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  1. SEXUALLY TRANSMITTED DISEASES Lynne D. Feldman, MD, MPH – District Health Director Elsie Napier, RN, FNP – District Program Manager Brenda Mims, RN – Infectious Disease Coordinator

  2. South Health District, 8-1STD Presentation Presentation to Valdosta State University / Student Health Brenda Mims, RN – Infectious Disease Coodinator

  3. DCH Mission RESPONSIBLE HEALTHY ACCESS Access to affordable, quality health care in our communities Responsible health planning and use of health care resources Healthy behaviors and improved health outcomes

  4. DCH InitiativesFY 2009 and FY 2010 FY 2010 FY 2009 Medicaid Transformation Health Care Consumerism Financial & Program Integrity Health Improvement Solutions for the Uninsured Workforce Development PeachCare for KidsTM Program Stability Customer Service Medicaid Transformation Health Care Consumerism Financial & Program Integrity Health Improvement Workforce Development Customer Service Emergency Preparedness

  5. Disclosure Statements • To obtain nursing contact hours for this session, you must be present for the entire hour and complete an evaluation. • Neither the planners of this session nor I have any financial relationship with pharmaceutical companies, biomedical device manufacturers, or corporations whose products and services are related to the vaccines we discuss. • There is no commercial support being received for this event. • The mention of specific brands of vaccines in this presentation is for the purpose of providing education and does not constitute endorsement. • The GA Immunization Program utilizes ACIP recommendations as the basis for this presentation and for our guidelines, policies, and recommendations. • For certain vaccines this may represent a slight departure from or off-label use of the vaccine package insert guidelines.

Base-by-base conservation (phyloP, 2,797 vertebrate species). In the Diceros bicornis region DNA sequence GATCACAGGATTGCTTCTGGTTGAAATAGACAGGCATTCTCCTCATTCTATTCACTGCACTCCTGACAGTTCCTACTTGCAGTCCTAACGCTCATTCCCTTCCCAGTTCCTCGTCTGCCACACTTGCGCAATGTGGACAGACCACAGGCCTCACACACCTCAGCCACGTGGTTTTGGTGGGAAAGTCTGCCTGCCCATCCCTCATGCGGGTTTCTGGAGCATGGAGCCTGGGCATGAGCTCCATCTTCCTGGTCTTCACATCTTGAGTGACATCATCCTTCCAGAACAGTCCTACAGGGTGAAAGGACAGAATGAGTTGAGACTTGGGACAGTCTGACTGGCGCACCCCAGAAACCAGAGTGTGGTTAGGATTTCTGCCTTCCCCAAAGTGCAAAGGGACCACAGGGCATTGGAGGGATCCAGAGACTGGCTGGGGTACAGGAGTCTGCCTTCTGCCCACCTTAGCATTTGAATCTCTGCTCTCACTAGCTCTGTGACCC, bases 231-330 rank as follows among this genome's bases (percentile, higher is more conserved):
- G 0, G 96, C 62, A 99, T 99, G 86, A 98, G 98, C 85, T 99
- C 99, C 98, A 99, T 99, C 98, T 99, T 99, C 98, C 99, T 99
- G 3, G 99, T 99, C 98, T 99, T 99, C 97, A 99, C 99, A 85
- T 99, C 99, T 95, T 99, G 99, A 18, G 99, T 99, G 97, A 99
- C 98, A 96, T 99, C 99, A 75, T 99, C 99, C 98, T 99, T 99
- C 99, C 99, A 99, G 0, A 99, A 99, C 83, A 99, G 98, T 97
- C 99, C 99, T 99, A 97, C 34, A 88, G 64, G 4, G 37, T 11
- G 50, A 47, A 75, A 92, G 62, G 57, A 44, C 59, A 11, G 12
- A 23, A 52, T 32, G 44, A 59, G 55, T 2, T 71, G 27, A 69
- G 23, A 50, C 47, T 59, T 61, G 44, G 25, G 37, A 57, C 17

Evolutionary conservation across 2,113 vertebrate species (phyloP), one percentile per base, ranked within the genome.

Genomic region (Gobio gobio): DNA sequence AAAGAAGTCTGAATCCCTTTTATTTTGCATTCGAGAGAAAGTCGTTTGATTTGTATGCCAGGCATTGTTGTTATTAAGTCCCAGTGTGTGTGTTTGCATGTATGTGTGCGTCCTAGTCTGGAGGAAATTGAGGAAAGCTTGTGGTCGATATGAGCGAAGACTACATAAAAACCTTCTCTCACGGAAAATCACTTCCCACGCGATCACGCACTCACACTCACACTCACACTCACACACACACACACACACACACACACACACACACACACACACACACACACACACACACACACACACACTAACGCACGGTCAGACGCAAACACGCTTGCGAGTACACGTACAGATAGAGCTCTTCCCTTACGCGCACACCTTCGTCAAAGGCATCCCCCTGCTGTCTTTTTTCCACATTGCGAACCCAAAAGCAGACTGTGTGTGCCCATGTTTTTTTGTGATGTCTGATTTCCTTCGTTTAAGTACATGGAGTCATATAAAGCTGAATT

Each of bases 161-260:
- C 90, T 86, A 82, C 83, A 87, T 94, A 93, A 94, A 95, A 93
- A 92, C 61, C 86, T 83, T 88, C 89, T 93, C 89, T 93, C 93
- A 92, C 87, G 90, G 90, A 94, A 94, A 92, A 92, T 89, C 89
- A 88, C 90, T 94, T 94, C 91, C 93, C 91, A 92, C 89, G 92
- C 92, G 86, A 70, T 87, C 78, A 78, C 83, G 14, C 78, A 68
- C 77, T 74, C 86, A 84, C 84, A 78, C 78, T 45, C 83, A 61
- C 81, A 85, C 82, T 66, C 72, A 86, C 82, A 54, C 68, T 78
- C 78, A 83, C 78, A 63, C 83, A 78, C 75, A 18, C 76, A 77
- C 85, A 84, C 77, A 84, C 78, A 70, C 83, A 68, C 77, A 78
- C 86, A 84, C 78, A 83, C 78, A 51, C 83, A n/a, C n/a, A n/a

6. Goal • To promote Sexually Transmitted Disease awareness, prevention and education.

  7. Objectives • After the completion of this presentation participants should be able to: • Define Sexually Transmitted Diseases (STDs); • Describe how STDs are transmitted; • Name at least three of the most commonly diagnosed STDs; • Identify signs and symptoms of STDs; • Understand the effects of STDs on pregnancy; • Describe recommended CDC treatments for STDs; • Understand the STD reporting and follow-up process.